Researchers from the University of Washington say they have successfully hacked into a computer using custom strands of DNA for the first time. The researchers used the life-encoding molecule to attack and take over a computer, using strands of DNA to transmit a computer virus from the biological to the digital realm.
The research team led by Tadayoshi Kohno and Luis Ceze from the Paul G Allen school of computer science and engineering at the University of Washington designed and created a synthetic DNA strand that contained malicious computer code encoded in the bases of the DNA strand.
When this physical strand was sequenced and processed by the vulnerable program it gave remote control of the computer doing the processing. This means that they were able to remotely exploit and gain full control over a computer using adversarial synthetic DNA.
The Mystery behind DNA
DNA is fundamentally a way of storing information. Usually, it encodes instructions for making living things—but it can be conscripted for other purposes. Scientists have used DNA to store books, recordings, GIFs, and even an Amazon gift card.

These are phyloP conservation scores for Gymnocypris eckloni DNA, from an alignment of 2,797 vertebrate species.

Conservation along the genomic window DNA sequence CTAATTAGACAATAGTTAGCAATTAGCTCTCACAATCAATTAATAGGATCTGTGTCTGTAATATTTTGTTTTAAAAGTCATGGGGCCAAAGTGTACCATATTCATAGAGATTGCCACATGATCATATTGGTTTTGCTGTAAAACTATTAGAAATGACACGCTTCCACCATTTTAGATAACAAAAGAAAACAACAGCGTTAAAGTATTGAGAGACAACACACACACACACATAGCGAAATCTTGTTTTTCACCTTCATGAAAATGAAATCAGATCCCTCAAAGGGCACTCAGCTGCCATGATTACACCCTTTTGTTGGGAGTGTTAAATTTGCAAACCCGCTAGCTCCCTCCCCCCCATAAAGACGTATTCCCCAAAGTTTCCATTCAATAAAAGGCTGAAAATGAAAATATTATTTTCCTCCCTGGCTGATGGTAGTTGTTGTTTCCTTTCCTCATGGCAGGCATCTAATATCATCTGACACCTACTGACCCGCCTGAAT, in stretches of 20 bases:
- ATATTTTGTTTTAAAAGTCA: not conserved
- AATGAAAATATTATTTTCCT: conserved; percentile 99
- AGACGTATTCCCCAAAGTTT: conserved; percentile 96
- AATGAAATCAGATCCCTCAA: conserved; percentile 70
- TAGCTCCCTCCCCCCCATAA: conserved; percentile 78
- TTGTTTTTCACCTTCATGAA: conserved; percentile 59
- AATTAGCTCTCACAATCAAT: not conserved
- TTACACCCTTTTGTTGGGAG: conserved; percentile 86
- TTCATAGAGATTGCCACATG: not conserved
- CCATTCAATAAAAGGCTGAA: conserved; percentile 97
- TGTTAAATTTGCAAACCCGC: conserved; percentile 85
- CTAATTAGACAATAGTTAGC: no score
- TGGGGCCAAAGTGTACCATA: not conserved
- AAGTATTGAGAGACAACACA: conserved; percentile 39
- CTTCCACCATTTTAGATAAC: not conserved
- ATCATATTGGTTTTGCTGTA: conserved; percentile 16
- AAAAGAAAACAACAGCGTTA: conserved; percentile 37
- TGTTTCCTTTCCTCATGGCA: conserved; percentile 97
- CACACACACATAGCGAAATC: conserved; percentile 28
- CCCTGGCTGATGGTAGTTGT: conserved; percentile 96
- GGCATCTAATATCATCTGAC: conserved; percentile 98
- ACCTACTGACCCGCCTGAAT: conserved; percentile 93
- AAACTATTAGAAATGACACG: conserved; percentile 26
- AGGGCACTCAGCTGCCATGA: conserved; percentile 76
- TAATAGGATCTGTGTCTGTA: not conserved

Strands of DNA are made from four building blocks, represented by the letters A, C, G, and T. These letters can be used to represent the 1s and 0s of computer programs. This is what the Washington team did—they converted a piece of malware into physical DNA strands. When those strands were sequenced, the malware launched and compromised the computer that was analyzing the sequences, allowing the team to take control of it.
How It works
To construct the malware, the team translated a computer command into a short stretch of 176 DNA letters. Copies of the DNA were ordered online. This command was designed to target a particular flaw that the team had previously discovered in the DNA processing programme. The synthetic strands were passed through a sequencing machine, which converted the gene letters into binary digits, 0s and 1s.
When this strand was sequenced and processed by the vulnerable program, the code infected the software and took control of the computer doing the processing. The researchers were then able to remotely exploit this machine using adversarial synthetic DNA.
While they did set the right conditions for the exploit to work, including turning off the exploit mitigation features, they were eventually able to gain full control over the target computer.
The results from this study show that it is theoretically possible to produce synthetic DNA that is capable of compromising a computer system. For now, these attacks are difficult in practice because it is challenging to synthesise malicious DNA strands and to find relevant vulnerabilities in DNA processing programs.
The team warned that hackers could in future use fake blood or spit samples to gain access to computers, steal information, or hack medical equipments installed at forensic labs, hospitals and the DNA-based data storage centers. This can allow criminal hackers to gain access to ongoing police investigations, steal information, tamper with forensic evidence, and taint code of genetically modified products.